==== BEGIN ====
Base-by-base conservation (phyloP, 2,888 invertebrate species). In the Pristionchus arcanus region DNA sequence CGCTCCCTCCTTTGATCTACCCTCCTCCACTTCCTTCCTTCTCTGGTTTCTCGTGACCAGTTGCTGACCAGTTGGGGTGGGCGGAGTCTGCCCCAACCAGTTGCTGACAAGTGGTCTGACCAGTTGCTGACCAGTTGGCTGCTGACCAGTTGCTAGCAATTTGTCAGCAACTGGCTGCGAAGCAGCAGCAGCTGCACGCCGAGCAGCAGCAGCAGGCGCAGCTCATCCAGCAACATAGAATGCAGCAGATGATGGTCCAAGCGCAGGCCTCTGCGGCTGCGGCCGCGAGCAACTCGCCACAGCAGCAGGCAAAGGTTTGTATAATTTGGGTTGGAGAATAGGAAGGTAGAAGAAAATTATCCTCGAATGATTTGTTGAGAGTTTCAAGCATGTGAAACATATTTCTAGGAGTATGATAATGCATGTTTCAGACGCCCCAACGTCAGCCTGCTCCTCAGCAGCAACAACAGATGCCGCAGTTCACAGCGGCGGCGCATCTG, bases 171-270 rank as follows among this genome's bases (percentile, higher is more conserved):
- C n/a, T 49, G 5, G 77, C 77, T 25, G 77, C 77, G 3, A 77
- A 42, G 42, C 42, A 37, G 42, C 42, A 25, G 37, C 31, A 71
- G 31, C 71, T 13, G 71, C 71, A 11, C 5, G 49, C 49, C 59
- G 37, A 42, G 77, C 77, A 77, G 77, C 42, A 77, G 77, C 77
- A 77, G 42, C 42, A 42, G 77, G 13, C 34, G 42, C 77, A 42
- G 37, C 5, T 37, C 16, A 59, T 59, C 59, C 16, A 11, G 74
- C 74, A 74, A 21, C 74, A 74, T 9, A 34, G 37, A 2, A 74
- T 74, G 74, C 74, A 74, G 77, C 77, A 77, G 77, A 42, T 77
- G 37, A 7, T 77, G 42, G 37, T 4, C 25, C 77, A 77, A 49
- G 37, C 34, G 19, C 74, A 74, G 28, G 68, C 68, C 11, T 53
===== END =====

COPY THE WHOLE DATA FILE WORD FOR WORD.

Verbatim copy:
Base-by-base conservation (phyloP, 2,888 invertebrate species). In the Pristionchus arcanus region DNA sequence CGCTCCCTCCTTTGATCTACCCTCCTCCACTTCCTTCCTTCTCTGGTTTCTCGTGACCAGTTGCTGACCAGTTGGGGTGGGCGGAGTCTGCCCCAACCAGTTGCTGACAAGTGGTCTGACCAGTTGCTGACCAGTTGGCTGCTGACCAGTTGCTAGCAATTTGTCAGCAACTGGCTGCGAAGCAGCAGCAGCTGCACGCCGAGCAGCAGCAGCAGGCGCAGCTCATCCAGCAACATAGAATGCAGCAGATGATGGTCCAAGCGCAGGCCTCTGCGGCTGCGGCCGCGAGCAACTCGCCACAGCAGCAGGCAAAGGTTTGTATAATTTGGGTTGGAGAATAGGAAGGTAGAAGAAAATTATCCTCGAATGATTTGTTGAGAGTTTCAAGCATGTGAAACATATTTCTAGGAGTATGATAATGCATGTTTCAGACGCCCCAACGTCAGCCTGCTCCTCAGCAGCAACAACAGATGCCGCAGTTCACAGCGGCGGCGCATCTG, bases 171-270 rank as follows among this genome's bases (percentile, higher is more conserved):
- C n/a, T 49, G 5, G 77, C 77, T 25, G 77, C 77, G 3, A 77
- A 42, G 42, C 42, A 37, G 42, C 42, A 25, G 37, C 31, A 71
- G 31, C 71, T 13, G 71, C 71, A 11, C 5, G 49, C 49, C 59
- G 37, A 42, G 77, C 77, A 77, G 77, C 42, A 77, G 77, C 77
- A 77, G 42, C 42, A 42, G 77, G 13, C 34, G 42, C 77, A 42
- G 37, C 5, T 37, C 16, A 59, T 59, C 59, C 16, A 11, G 74
- C 74, A 74, A 21, C 74, A 74, T 9, A 34, G 37, A 2, A 74
- T 74, G 74, C 74, A 74, G 77, C 77, A 77, G 77, A 42, T 77
- G 37, A 7, T 77, G 42, G 37, T 4, C 25, C 77, A 77, A 49
- G 37, C 34, G 19, C 74, A 74, G 28, G 68, C 68, C 11, T 53